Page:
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Column - Lots of small shoes to fill

Do you realize how shoes actually impact your daily life or do you, like me, just take them for granted?

Shoes never really enter my mind for very long, unless, of course, my dog has snatched the very one I need at that moment and stuffed it away in one of her hidey-holes, leaving me scurrying around lop-sided until I find the missing footwear.

But shoes are a daily necessity, especially here in Minnesota, where winter temperatures plummet to sub-zero digits.

So when I heard a story on ESPN about American coaches going barefoot at a game in January to raise awareness about a charity that collects shoes for children around the world who would otherwise go without, I checked into it.

In this day, when nearly every sports story focuses on the negatives of college and professional sports (insert A-Rod, Michael Vick or Roger Clemens here), a positive story grabs your attention.

The charity, Samaritan's Feet, was the brain child of Emmanuel Ohnme of Nigeria. As a 9-year-old boy who had never owned a pair of shoes, Ohnme was befriended by someone from Wisconsin who gave him his first pair of shoes.

The young Nigerian was able to cultivate a talent for basketball, earning a scholarship offer to play at the University of North Dakota-Lake Region in Grand Forks. He went on to become an executive in a leading technology company, but never forgot what it was like to be shoeless.

What does that have to do with barefoot coaches?

In January 2008, Samaritan's Feet requested that Indiana University-Purdue University Indiana (with the unfortunate moniker IUPUI) head basketball coach Ron Hunter coach one game in his bare feet.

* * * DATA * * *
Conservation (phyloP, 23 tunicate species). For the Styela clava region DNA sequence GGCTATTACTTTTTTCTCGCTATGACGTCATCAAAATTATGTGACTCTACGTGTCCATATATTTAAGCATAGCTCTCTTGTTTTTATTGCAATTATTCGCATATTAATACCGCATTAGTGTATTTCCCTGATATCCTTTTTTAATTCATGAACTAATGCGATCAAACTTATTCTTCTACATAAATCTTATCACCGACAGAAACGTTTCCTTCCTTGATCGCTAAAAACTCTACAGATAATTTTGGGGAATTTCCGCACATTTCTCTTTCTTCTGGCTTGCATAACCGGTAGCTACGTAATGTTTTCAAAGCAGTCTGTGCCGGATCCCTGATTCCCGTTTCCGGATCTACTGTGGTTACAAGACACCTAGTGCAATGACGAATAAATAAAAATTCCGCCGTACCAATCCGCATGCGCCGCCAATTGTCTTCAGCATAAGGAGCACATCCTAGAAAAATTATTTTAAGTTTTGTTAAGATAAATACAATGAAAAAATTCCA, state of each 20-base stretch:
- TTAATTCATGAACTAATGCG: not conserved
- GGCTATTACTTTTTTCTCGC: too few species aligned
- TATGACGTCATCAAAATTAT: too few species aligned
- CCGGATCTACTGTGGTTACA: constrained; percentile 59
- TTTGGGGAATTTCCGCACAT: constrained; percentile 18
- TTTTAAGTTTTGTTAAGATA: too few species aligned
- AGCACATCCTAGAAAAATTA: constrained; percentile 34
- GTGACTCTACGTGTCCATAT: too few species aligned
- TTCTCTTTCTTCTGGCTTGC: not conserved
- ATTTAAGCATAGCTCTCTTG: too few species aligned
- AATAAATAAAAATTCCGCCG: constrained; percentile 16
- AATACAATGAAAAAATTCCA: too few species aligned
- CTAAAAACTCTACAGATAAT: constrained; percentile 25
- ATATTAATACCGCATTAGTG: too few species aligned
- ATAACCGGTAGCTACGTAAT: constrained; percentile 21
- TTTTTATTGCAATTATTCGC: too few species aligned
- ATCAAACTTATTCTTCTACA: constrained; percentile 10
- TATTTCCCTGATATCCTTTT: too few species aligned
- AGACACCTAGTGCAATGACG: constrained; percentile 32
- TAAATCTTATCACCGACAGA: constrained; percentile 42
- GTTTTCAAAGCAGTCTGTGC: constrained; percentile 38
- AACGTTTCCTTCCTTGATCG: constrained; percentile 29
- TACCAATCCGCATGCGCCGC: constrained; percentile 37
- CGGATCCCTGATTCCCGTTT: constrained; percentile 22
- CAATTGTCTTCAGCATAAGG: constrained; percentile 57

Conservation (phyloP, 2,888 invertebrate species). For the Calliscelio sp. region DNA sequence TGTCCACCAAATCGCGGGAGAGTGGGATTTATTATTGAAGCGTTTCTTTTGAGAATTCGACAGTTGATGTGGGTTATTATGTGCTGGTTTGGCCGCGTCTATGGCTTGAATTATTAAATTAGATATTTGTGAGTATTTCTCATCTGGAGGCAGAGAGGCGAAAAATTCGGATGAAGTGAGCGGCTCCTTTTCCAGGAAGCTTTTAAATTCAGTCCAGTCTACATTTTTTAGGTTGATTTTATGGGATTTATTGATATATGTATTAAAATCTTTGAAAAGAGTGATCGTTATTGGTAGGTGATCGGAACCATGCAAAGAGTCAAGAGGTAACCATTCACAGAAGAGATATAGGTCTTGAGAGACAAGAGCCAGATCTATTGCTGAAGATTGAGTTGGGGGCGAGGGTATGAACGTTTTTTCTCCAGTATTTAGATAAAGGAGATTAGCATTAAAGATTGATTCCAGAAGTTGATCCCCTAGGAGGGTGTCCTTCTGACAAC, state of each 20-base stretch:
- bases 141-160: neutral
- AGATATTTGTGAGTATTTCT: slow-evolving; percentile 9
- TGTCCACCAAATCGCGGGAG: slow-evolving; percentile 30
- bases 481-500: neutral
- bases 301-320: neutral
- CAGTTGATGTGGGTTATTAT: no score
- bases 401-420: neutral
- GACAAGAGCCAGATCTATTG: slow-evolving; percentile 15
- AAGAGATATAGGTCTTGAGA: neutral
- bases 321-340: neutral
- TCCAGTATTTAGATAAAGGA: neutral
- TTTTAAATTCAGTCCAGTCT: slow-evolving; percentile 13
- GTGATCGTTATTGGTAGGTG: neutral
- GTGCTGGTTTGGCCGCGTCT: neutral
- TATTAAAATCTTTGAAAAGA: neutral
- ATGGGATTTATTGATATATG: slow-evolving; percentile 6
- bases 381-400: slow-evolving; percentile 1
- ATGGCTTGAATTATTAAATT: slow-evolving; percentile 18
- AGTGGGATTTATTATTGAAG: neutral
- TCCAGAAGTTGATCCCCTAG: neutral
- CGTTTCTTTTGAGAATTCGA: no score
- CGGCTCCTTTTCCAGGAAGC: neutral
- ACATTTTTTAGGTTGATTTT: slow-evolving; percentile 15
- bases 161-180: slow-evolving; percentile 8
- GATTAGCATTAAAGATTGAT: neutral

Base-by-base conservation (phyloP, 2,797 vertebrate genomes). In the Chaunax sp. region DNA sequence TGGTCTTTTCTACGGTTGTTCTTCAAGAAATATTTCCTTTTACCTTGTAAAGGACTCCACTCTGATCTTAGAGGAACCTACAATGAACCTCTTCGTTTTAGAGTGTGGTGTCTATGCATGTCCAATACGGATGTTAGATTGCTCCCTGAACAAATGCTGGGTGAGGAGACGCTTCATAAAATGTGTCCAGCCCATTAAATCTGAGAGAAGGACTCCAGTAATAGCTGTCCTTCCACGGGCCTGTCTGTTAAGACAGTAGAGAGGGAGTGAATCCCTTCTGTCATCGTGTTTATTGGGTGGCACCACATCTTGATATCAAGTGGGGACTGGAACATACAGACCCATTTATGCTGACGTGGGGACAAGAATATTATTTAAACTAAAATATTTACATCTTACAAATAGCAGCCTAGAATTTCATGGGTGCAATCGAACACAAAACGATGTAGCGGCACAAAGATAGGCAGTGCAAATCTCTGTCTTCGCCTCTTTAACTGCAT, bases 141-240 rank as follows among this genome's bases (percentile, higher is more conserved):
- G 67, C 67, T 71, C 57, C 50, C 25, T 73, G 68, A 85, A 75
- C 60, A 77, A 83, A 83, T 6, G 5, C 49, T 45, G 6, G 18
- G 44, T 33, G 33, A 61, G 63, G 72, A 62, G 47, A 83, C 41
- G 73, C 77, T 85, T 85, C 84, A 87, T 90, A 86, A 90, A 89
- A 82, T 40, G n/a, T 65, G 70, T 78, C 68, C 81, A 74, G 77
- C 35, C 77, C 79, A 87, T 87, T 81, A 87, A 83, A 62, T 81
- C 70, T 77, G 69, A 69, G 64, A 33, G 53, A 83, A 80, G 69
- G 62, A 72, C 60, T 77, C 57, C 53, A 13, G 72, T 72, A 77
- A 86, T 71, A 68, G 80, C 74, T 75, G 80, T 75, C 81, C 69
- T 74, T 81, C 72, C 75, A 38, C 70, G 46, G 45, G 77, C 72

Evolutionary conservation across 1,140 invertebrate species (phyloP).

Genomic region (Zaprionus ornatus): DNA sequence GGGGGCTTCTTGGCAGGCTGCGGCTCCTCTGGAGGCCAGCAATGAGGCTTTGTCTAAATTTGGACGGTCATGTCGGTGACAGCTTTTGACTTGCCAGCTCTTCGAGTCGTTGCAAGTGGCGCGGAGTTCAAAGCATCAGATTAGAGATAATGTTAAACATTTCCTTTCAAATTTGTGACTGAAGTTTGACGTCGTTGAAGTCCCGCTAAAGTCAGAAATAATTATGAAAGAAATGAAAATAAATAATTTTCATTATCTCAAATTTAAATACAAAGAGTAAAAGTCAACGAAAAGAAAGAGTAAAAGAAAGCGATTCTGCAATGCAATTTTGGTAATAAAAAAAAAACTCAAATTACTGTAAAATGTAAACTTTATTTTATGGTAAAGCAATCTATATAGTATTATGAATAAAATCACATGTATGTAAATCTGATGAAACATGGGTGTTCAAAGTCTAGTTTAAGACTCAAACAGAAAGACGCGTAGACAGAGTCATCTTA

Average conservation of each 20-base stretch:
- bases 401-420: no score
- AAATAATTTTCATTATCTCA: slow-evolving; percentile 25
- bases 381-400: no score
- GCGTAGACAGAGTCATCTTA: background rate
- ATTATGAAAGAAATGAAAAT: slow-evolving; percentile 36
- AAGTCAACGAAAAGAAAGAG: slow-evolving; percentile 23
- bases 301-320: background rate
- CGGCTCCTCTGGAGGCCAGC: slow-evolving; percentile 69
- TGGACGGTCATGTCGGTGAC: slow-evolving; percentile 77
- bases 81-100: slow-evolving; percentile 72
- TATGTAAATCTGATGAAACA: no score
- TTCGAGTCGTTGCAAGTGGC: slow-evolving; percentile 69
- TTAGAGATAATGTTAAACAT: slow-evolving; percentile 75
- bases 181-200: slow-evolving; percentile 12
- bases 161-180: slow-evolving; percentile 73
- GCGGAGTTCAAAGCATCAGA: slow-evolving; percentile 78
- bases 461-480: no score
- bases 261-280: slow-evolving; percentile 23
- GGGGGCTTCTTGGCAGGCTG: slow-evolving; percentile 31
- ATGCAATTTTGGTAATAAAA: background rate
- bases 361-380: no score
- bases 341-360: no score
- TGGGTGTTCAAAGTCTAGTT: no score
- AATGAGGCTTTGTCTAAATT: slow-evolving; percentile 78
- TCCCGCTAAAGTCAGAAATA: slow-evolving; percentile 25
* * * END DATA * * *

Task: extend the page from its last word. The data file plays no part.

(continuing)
The goal was to help raise awareness of shoeless children, with the hope of raising 40,000 pairs of sneakers for African children to help commemorate the 40th anniversary of Dr. Martin Luther King's death.

That small tribute had an unexpected effect. By word of mouth and media coverage, more than three times the hoped-for number of shoes were donated.

The impact of that act grew considerably, as this January, more than 300 coaches nationwide coached barefoot.

And although the project may be nationwide, it has some Midwestern ties.

Along with Ohnme's college career in North Dakota, South Dakota State University men's coach Scott Nagy also found himself shoeless along the sidelines.

Nagy's adopted daughter is from Haiti, and when he and his wife traveled there to complete the adoption process, they saw the poverty that encompassed his child's native country. He was one of the very first to sign up, coaching barefoot on January 23 in a home game against North Dakota State during a Summit League contest.

The SDSU coach has collected more than 2,000 pairs of shoes for his simple effort.

NDSU Bison coach Saul Phillips also bared his soles during a game at Missouri-Kansas City, becoming the third of six Summit League coaches to do so.

As of mid-January, more than 900,000 pairs of shoes had been donated, with a surprise donation coming in early February when Kmart donated more than 1 million pairs of shoes.

That is the single largest donation in the history of Samaritan's Feet, and accounts for a full year's donation needs.

All those shoes - amazing. And all beginning with just one coach doing his job in bare feet.